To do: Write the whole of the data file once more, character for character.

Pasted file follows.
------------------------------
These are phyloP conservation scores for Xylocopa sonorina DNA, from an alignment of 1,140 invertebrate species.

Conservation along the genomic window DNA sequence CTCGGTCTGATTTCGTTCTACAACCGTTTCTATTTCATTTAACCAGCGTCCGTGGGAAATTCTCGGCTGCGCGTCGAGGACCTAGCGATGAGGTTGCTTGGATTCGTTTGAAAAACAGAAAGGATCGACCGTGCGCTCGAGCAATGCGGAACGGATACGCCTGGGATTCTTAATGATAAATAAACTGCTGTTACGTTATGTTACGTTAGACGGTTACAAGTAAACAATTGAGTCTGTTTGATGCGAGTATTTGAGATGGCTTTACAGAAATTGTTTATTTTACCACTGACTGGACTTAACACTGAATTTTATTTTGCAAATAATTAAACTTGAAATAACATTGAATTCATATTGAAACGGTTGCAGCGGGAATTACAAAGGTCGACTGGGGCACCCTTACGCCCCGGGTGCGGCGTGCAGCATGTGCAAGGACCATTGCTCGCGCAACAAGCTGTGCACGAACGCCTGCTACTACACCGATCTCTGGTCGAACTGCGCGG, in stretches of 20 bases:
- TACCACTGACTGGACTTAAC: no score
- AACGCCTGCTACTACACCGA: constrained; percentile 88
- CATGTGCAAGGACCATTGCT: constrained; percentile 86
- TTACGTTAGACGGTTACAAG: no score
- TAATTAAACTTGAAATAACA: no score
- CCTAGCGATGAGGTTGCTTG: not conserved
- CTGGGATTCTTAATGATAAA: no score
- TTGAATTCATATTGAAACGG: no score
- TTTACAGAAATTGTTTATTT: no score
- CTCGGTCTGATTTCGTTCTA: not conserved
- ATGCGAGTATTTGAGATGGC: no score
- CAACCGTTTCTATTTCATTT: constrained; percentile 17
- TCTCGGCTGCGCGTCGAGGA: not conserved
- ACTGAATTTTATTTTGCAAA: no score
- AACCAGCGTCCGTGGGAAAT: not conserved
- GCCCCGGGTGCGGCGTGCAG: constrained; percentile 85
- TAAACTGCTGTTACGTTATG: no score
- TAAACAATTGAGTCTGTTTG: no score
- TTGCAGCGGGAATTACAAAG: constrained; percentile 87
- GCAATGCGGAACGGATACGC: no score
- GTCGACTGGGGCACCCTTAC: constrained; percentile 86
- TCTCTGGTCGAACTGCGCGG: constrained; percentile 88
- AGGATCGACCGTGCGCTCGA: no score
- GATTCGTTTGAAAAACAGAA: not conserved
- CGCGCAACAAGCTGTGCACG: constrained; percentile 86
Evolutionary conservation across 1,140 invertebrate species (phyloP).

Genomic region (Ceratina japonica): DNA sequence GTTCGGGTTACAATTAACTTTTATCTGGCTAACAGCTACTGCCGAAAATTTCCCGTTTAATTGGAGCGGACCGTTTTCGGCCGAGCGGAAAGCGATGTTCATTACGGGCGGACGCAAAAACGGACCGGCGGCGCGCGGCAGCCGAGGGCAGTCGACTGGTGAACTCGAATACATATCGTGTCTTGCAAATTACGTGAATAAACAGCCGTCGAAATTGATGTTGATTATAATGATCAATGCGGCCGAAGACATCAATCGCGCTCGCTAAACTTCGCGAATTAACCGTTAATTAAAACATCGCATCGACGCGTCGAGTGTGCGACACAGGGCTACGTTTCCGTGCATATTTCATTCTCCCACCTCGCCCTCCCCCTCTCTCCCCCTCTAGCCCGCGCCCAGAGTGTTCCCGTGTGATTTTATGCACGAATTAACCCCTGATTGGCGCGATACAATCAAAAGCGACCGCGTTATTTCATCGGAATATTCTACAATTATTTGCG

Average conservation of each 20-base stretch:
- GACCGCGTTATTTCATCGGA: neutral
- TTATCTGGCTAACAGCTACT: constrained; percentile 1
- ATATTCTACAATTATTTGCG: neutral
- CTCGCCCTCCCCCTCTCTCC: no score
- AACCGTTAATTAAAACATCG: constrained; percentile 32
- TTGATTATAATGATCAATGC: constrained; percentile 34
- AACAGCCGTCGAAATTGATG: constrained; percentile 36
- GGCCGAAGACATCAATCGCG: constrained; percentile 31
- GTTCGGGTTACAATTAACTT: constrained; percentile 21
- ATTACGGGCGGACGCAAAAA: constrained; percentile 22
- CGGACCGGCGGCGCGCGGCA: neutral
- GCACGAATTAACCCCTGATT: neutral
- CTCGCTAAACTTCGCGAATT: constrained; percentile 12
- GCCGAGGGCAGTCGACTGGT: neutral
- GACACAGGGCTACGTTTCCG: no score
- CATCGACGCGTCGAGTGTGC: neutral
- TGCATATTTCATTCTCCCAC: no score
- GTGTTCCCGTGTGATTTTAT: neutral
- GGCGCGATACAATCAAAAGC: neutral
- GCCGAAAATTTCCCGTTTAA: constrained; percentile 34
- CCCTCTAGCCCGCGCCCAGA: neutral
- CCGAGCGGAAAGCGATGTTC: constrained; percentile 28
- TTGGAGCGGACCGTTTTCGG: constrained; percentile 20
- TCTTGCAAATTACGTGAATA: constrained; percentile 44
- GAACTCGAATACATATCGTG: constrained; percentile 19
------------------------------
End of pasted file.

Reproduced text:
These are phyloP conservation scores for Xylocopa sonorina DNA, from an alignment of 1,140 invertebrate species.

Conservation along the genomic window DNA sequence CTCGGTCTGATTTCGTTCTACAACCGTTTCTATTTCATTTAACCAGCGTCCGTGGGAAATTCTCGGCTGCGCGTCGAGGACCTAGCGATGAGGTTGCTTGGATTCGTTTGAAAAACAGAAAGGATCGACCGTGCGCTCGAGCAATGCGGAACGGATACGCCTGGGATTCTTAATGATAAATAAACTGCTGTTACGTTATGTTACGTTAGACGGTTACAAGTAAACAATTGAGTCTGTTTGATGCGAGTATTTGAGATGGCTTTACAGAAATTGTTTATTTTACCACTGACTGGACTTAACACTGAATTTTATTTTGCAAATAATTAAACTTGAAATAACATTGAATTCATATTGAAACGGTTGCAGCGGGAATTACAAAGGTCGACTGGGGCACCCTTACGCCCCGGGTGCGGCGTGCAGCATGTGCAAGGACCATTGCTCGCGCAACAAGCTGTGCACGAACGCCTGCTACTACACCGATCTCTGGTCGAACTGCGCGG, in stretches of 20 bases:
- TACCACTGACTGGACTTAAC: no score
- AACGCCTGCTACTACACCGA: constrained; percentile 88
- CATGTGCAAGGACCATTGCT: constrained; percentile 86
- TTACGTTAGACGGTTACAAG: no score
- TAATTAAACTTGAAATAACA: no score
- CCTAGCGATGAGGTTGCTTG: not conserved
- CTGGGATTCTTAATGATAAA: no score
- TTGAATTCATATTGAAACGG: no score
- TTTACAGAAATTGTTTATTT: no score
- CTCGGTCTGATTTCGTTCTA: not conserved
- ATGCGAGTATTTGAGATGGC: no score
- CAACCGTTTCTATTTCATTT: constrained; percentile 17
- TCTCGGCTGCGCGTCGAGGA: not conserved
- ACTGAATTTTATTTTGCAAA: no score
- AACCAGCGTCCGTGGGAAAT: not conserved
- GCCCCGGGTGCGGCGTGCAG: constrained; percentile 85
- TAAACTGCTGTTACGTTATG: no score
- TAAACAATTGAGTCTGTTTG: no score
- TTGCAGCGGGAATTACAAAG: constrained; percentile 87
- GCAATGCGGAACGGATACGC: no score
- GTCGACTGGGGCACCCTTAC: constrained; percentile 86
- TCTCTGGTCGAACTGCGCGG: constrained; percentile 88
- AGGATCGACCGTGCGCTCGA: no score
- GATTCGTTTGAAAAACAGAA: not conserved
- CGCGCAACAAGCTGTGCACG: constrained; percentile 86
Evolutionary conservation across 1,140 invertebrate species (phyloP).

Genomic region (Ceratina japonica): DNA sequence GTTCGGGTTACAATTAACTTTTATCTGGCTAACAGCTACTGCCGAAAATTTCCCGTTTAATTGGAGCGGACCGTTTTCGGCCGAGCGGAAAGCGATGTTCATTACGGGCGGACGCAAAAACGGACCGGCGGCGCGCGGCAGCCGAGGGCAGTCGACTGGTGAACTCGAATACATATCGTGTCTTGCAAATTACGTGAATAAACAGCCGTCGAAATTGATGTTGATTATAATGATCAATGCGGCCGAAGACATCAATCGCGCTCGCTAAACTTCGCGAATTAACCGTTAATTAAAACATCGCATCGACGCGTCGAGTGTGCGACACAGGGCTACGTTTCCGTGCATATTTCATTCTCCCACCTCGCCCTCCCCCTCTCTCCCCCTCTAGCCCGCGCCCAGAGTGTTCCCGTGTGATTTTATGCACGAATTAACCCCTGATTGGCGCGATACAATCAAAAGCGACCGCGTTATTTCATCGGAATATTCTACAATTATTTGCG

Average conservation of each 20-base stretch:
- GACCGCGTTATTTCATCGGA: neutral
- TTATCTGGCTAACAGCTACT: constrained; percentile 1
- ATATTCTACAATTATTTGCG: neutral
- CTCGCCCTCCCCCTCTCTCC: no score
- AACCGTTAATTAAAACATCG: constrained; percentile 32
- TTGATTATAATGATCAATGC: constrained; percentile 34
- AACAGCCGTCGAAATTGATG: constrained; percentile 36
- GGCCGAAGACATCAATCGCG: constrained; percentile 31
- GTTCGGGTTACAATTAACTT: constrained; percentile 21
- ATTACGGGCGGACGCAAAAA: constrained; percentile 22
- CGGACCGGCGGCGCGCGGCA: neutral
- GCACGAATTAACCCCTGATT: neutral
- CTCGCTAAACTTCGCGAATT: constrained; percentile 12
- GCCGAGGGCAGTCGACTGGT: neutral
- GACACAGGGCTACGTTTCCG: no score
- CATCGACGCGTCGAGTGTGC: neutral
- TGCATATTTCATTCTCCCAC: no score
- GTGTTCCCGTGTGATTTTAT: neutral
- GGCGCGATACAATCAAAAGC: neutral
- GCCGAAAATTTCCCGTTTAA: constrained; percentile 34
- CCCTCTAGCCCGCGCCCAGA: neutral
- CCGAGCGGAAAGCGATGTTC: constrained; percentile 28
- TTGGAGCGGACCGTTTTCGG: constrained; percentile 20
- TCTTGCAAATTACGTGAATA: constrained; percentile 44
- GAACTCGAATACATATCGTG: constrained; percentile 19